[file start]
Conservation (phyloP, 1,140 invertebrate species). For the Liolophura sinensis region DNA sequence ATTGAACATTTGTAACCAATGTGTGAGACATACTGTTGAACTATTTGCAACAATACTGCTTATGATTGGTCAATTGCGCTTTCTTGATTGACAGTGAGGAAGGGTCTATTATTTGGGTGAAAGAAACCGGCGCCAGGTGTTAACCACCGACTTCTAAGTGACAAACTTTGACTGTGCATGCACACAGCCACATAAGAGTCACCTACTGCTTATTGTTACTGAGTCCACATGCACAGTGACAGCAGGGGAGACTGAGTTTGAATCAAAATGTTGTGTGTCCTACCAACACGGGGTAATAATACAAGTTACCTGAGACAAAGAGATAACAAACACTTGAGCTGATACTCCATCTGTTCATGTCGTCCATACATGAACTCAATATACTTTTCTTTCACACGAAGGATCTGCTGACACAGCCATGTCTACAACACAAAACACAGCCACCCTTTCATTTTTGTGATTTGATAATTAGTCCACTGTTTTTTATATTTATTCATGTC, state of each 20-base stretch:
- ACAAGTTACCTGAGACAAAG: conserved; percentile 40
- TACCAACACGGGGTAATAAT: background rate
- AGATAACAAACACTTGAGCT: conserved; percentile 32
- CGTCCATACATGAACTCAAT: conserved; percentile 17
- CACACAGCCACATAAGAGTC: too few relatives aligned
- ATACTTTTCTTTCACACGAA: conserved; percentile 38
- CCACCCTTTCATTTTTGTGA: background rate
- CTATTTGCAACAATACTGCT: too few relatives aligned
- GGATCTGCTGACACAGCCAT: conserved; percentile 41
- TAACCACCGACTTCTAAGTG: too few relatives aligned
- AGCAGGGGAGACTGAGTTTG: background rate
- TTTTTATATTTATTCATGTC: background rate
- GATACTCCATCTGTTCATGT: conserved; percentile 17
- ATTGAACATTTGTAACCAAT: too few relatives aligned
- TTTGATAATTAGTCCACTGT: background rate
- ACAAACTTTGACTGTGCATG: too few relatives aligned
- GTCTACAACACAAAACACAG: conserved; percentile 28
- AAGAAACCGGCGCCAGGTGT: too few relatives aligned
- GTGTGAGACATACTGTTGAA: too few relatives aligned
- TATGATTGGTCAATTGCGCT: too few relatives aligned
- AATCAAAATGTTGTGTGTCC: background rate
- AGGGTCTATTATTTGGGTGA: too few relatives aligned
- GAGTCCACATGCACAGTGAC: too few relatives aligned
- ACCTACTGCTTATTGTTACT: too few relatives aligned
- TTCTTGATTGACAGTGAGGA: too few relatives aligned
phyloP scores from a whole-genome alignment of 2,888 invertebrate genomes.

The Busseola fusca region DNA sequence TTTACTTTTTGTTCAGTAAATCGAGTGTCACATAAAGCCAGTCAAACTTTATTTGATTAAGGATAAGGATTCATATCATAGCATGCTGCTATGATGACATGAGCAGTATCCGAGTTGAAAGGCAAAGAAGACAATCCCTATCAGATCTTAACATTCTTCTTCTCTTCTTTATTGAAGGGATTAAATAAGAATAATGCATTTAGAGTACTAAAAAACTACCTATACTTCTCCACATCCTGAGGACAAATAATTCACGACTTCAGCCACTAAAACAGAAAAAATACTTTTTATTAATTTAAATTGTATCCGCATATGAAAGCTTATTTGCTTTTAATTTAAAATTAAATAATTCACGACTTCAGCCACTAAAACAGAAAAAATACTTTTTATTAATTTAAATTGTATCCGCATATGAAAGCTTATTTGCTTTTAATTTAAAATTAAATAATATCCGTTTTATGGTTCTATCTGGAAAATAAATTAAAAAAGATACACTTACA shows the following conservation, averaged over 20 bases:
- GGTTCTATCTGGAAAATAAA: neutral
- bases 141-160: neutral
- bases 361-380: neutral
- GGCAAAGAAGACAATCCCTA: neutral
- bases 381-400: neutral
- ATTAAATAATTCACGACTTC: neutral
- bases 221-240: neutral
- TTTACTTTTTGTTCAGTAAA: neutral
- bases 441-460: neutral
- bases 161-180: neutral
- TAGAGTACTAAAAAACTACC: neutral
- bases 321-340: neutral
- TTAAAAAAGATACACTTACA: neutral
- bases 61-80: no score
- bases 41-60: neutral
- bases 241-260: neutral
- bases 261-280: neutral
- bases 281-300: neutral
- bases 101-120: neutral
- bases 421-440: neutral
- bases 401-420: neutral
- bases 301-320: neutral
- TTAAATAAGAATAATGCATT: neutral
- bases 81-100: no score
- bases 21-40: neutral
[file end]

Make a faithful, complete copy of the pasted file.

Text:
Conservation (phyloP, 1,140 invertebrate species). For the Liolophura sinensis region DNA sequence ATTGAACATTTGTAACCAATGTGTGAGACATACTGTTGAACTATTTGCAACAATACTGCTTATGATTGGTCAATTGCGCTTTCTTGATTGACAGTGAGGAAGGGTCTATTATTTGGGTGAAAGAAACCGGCGCCAGGTGTTAACCACCGACTTCTAAGTGACAAACTTTGACTGTGCATGCACACAGCCACATAAGAGTCACCTACTGCTTATTGTTACTGAGTCCACATGCACAGTGACAGCAGGGGAGACTGAGTTTGAATCAAAATGTTGTGTGTCCTACCAACACGGGGTAATAATACAAGTTACCTGAGACAAAGAGATAACAAACACTTGAGCTGATACTCCATCTGTTCATGTCGTCCATACATGAACTCAATATACTTTTCTTTCACACGAAGGATCTGCTGACACAGCCATGTCTACAACACAAAACACAGCCACCCTTTCATTTTTGTGATTTGATAATTAGTCCACTGTTTTTTATATTTATTCATGTC, state of each 20-base stretch:
- ACAAGTTACCTGAGACAAAG: conserved; percentile 40
- TACCAACACGGGGTAATAAT: background rate
- AGATAACAAACACTTGAGCT: conserved; percentile 32
- CGTCCATACATGAACTCAAT: conserved; percentile 17
- CACACAGCCACATAAGAGTC: too few relatives aligned
- ATACTTTTCTTTCACACGAA: conserved; percentile 38
- CCACCCTTTCATTTTTGTGA: background rate
- CTATTTGCAACAATACTGCT: too few relatives aligned
- GGATCTGCTGACACAGCCAT: conserved; percentile 41
- TAACCACCGACTTCTAAGTG: too few relatives aligned
- AGCAGGGGAGACTGAGTTTG: background rate
- TTTTTATATTTATTCATGTC: background rate
- GATACTCCATCTGTTCATGT: conserved; percentile 17
- ATTGAACATTTGTAACCAAT: too few relatives aligned
- TTTGATAATTAGTCCACTGT: background rate
- ACAAACTTTGACTGTGCATG: too few relatives aligned
- GTCTACAACACAAAACACAG: conserved; percentile 28
- AAGAAACCGGCGCCAGGTGT: too few relatives aligned
- GTGTGAGACATACTGTTGAA: too few relatives aligned
- TATGATTGGTCAATTGCGCT: too few relatives aligned
- AATCAAAATGTTGTGTGTCC: background rate
- AGGGTCTATTATTTGGGTGA: too few relatives aligned
- GAGTCCACATGCACAGTGAC: too few relatives aligned
- ACCTACTGCTTATTGTTACT: too few relatives aligned
- TTCTTGATTGACAGTGAGGA: too few relatives aligned
phyloP scores from a whole-genome alignment of 2,888 invertebrate genomes.

The Busseola fusca region DNA sequence TTTACTTTTTGTTCAGTAAATCGAGTGTCACATAAAGCCAGTCAAACTTTATTTGATTAAGGATAAGGATTCATATCATAGCATGCTGCTATGATGACATGAGCAGTATCCGAGTTGAAAGGCAAAGAAGACAATCCCTATCAGATCTTAACATTCTTCTTCTCTTCTTTATTGAAGGGATTAAATAAGAATAATGCATTTAGAGTACTAAAAAACTACCTATACTTCTCCACATCCTGAGGACAAATAATTCACGACTTCAGCCACTAAAACAGAAAAAATACTTTTTATTAATTTAAATTGTATCCGCATATGAAAGCTTATTTGCTTTTAATTTAAAATTAAATAATTCACGACTTCAGCCACTAAAACAGAAAAAATACTTTTTATTAATTTAAATTGTATCCGCATATGAAAGCTTATTTGCTTTTAATTTAAAATTAAATAATATCCGTTTTATGGTTCTATCTGGAAAATAAATTAAAAAAGATACACTTACA shows the following conservation, averaged over 20 bases:
- GGTTCTATCTGGAAAATAAA: neutral
- bases 141-160: neutral
- bases 361-380: neutral
- GGCAAAGAAGACAATCCCTA: neutral
- bases 381-400: neutral
- ATTAAATAATTCACGACTTC: neutral
- bases 221-240: neutral
- TTTACTTTTTGTTCAGTAAA: neutral
- bases 441-460: neutral
- bases 161-180: neutral
- TAGAGTACTAAAAAACTACC: neutral
- bases 321-340: neutral
- TTAAAAAAGATACACTTACA: neutral
- bases 61-80: no score
- bases 41-60: neutral
- bases 241-260: neutral
- bases 261-280: neutral
- bases 281-300: neutral
- bases 101-120: neutral
- bases 421-440: neutral
- bases 401-420: neutral
- bases 301-320: neutral
- TTAAATAAGAATAATGCATT: neutral
- bases 81-100: no score
- bases 21-40: neutral